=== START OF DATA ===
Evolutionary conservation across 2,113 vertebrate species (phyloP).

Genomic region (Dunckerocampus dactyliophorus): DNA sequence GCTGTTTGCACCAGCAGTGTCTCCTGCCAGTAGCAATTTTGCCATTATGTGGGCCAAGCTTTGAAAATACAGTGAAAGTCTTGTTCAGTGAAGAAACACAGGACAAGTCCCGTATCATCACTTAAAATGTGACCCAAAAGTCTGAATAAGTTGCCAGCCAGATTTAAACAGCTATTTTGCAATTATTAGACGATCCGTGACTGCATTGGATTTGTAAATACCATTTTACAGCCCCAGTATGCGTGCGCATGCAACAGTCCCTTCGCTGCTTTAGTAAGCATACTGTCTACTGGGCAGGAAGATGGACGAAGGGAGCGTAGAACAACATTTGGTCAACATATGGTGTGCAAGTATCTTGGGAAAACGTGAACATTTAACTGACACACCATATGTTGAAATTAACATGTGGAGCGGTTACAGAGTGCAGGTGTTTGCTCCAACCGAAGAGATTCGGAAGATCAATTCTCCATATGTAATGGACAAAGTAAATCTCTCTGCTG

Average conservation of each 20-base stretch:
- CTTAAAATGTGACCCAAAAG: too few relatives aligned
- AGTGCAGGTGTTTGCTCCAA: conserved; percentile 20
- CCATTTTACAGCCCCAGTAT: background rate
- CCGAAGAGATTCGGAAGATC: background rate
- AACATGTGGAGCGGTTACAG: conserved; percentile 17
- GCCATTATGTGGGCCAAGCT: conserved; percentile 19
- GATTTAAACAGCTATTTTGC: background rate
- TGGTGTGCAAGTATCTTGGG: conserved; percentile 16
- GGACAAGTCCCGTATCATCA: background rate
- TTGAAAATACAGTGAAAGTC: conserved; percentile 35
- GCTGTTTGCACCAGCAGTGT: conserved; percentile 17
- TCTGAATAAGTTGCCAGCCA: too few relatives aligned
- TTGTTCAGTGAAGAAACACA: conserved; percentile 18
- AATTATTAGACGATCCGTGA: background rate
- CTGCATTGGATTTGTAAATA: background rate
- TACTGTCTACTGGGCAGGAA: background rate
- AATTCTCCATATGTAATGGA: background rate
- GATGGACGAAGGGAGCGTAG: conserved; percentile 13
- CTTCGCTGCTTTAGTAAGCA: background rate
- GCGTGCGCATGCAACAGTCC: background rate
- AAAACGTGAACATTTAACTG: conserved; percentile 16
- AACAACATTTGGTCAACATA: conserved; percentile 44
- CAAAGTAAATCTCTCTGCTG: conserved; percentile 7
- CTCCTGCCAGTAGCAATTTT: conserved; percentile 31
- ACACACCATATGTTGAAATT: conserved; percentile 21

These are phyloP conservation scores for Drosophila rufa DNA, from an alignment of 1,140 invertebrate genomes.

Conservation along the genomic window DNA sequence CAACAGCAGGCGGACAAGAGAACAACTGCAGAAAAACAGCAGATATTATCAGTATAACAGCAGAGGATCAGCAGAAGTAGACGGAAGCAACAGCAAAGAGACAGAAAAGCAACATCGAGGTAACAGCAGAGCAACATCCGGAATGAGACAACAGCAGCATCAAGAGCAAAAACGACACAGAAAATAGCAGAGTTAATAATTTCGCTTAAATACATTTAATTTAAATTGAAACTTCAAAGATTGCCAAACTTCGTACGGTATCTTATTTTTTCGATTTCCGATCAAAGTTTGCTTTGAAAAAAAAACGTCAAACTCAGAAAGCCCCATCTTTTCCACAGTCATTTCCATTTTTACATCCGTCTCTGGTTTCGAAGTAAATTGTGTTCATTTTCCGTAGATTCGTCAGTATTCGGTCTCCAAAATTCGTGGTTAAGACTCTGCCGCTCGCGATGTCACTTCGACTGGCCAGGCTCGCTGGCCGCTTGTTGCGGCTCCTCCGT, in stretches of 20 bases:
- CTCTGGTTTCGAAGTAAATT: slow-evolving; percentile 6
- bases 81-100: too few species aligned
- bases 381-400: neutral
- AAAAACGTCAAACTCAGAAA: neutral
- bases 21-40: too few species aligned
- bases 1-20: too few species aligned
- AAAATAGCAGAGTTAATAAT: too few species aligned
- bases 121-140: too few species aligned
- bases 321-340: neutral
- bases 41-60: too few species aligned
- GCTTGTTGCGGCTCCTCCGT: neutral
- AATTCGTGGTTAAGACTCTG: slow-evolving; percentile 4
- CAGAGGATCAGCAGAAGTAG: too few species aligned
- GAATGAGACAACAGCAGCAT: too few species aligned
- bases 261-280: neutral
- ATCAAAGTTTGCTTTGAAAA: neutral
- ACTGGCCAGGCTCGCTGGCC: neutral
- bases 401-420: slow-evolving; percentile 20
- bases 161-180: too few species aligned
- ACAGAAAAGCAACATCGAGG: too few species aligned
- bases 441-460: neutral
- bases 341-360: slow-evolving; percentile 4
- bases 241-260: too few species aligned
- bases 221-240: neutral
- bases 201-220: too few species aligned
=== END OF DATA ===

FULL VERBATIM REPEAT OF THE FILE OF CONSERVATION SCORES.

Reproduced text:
Evolutionary conservation across 2,113 vertebrate species (phyloP).

Genomic region (Dunckerocampus dactyliophorus): DNA sequence GCTGTTTGCACCAGCAGTGTCTCCTGCCAGTAGCAATTTTGCCATTATGTGGGCCAAGCTTTGAAAATACAGTGAAAGTCTTGTTCAGTGAAGAAACACAGGACAAGTCCCGTATCATCACTTAAAATGTGACCCAAAAGTCTGAATAAGTTGCCAGCCAGATTTAAACAGCTATTTTGCAATTATTAGACGATCCGTGACTGCATTGGATTTGTAAATACCATTTTACAGCCCCAGTATGCGTGCGCATGCAACAGTCCCTTCGCTGCTTTAGTAAGCATACTGTCTACTGGGCAGGAAGATGGACGAAGGGAGCGTAGAACAACATTTGGTCAACATATGGTGTGCAAGTATCTTGGGAAAACGTGAACATTTAACTGACACACCATATGTTGAAATTAACATGTGGAGCGGTTACAGAGTGCAGGTGTTTGCTCCAACCGAAGAGATTCGGAAGATCAATTCTCCATATGTAATGGACAAAGTAAATCTCTCTGCTG

Average conservation of each 20-base stretch:
- CTTAAAATGTGACCCAAAAG: too few relatives aligned
- AGTGCAGGTGTTTGCTCCAA: conserved; percentile 20
- CCATTTTACAGCCCCAGTAT: background rate
- CCGAAGAGATTCGGAAGATC: background rate
- AACATGTGGAGCGGTTACAG: conserved; percentile 17
- GCCATTATGTGGGCCAAGCT: conserved; percentile 19
- GATTTAAACAGCTATTTTGC: background rate
- TGGTGTGCAAGTATCTTGGG: conserved; percentile 16
- GGACAAGTCCCGTATCATCA: background rate
- TTGAAAATACAGTGAAAGTC: conserved; percentile 35
- GCTGTTTGCACCAGCAGTGT: conserved; percentile 17
- TCTGAATAAGTTGCCAGCCA: too few relatives aligned
- TTGTTCAGTGAAGAAACACA: conserved; percentile 18
- AATTATTAGACGATCCGTGA: background rate
- CTGCATTGGATTTGTAAATA: background rate
- TACTGTCTACTGGGCAGGAA: background rate
- AATTCTCCATATGTAATGGA: background rate
- GATGGACGAAGGGAGCGTAG: conserved; percentile 13
- CTTCGCTGCTTTAGTAAGCA: background rate
- GCGTGCGCATGCAACAGTCC: background rate
- AAAACGTGAACATTTAACTG: conserved; percentile 16
- AACAACATTTGGTCAACATA: conserved; percentile 44
- CAAAGTAAATCTCTCTGCTG: conserved; percentile 7
- CTCCTGCCAGTAGCAATTTT: conserved; percentile 31
- ACACACCATATGTTGAAATT: conserved; percentile 21

These are phyloP conservation scores for Drosophila rufa DNA, from an alignment of 1,140 invertebrate genomes.

Conservation along the genomic window DNA sequence CAACAGCAGGCGGACAAGAGAACAACTGCAGAAAAACAGCAGATATTATCAGTATAACAGCAGAGGATCAGCAGAAGTAGACGGAAGCAACAGCAAAGAGACAGAAAAGCAACATCGAGGTAACAGCAGAGCAACATCCGGAATGAGACAACAGCAGCATCAAGAGCAAAAACGACACAGAAAATAGCAGAGTTAATAATTTCGCTTAAATACATTTAATTTAAATTGAAACTTCAAAGATTGCCAAACTTCGTACGGTATCTTATTTTTTCGATTTCCGATCAAAGTTTGCTTTGAAAAAAAAACGTCAAACTCAGAAAGCCCCATCTTTTCCACAGTCATTTCCATTTTTACATCCGTCTCTGGTTTCGAAGTAAATTGTGTTCATTTTCCGTAGATTCGTCAGTATTCGGTCTCCAAAATTCGTGGTTAAGACTCTGCCGCTCGCGATGTCACTTCGACTGGCCAGGCTCGCTGGCCGCTTGTTGCGGCTCCTCCGT, in stretches of 20 bases:
- CTCTGGTTTCGAAGTAAATT: slow-evolving; percentile 6
- bases 81-100: too few species aligned
- bases 381-400: neutral
- AAAAACGTCAAACTCAGAAA: neutral
- bases 21-40: too few species aligned
- bases 1-20: too few species aligned
- AAAATAGCAGAGTTAATAAT: too few species aligned
- bases 121-140: too few species aligned
- bases 321-340: neutral
- bases 41-60: too few species aligned
- GCTTGTTGCGGCTCCTCCGT: neutral
- AATTCGTGGTTAAGACTCTG: slow-evolving; percentile 4
- CAGAGGATCAGCAGAAGTAG: too few species aligned
- GAATGAGACAACAGCAGCAT: too few species aligned
- bases 261-280: neutral
- ATCAAAGTTTGCTTTGAAAA: neutral
- ACTGGCCAGGCTCGCTGGCC: neutral
- bases 401-420: slow-evolving; percentile 20
- bases 161-180: too few species aligned
- ACAGAAAAGCAACATCGAGG: too few species aligned
- bases 441-460: neutral
- bases 341-360: slow-evolving; percentile 4
- bases 241-260: too few species aligned
- bases 221-240: neutral
- bases 201-220: too few species aligned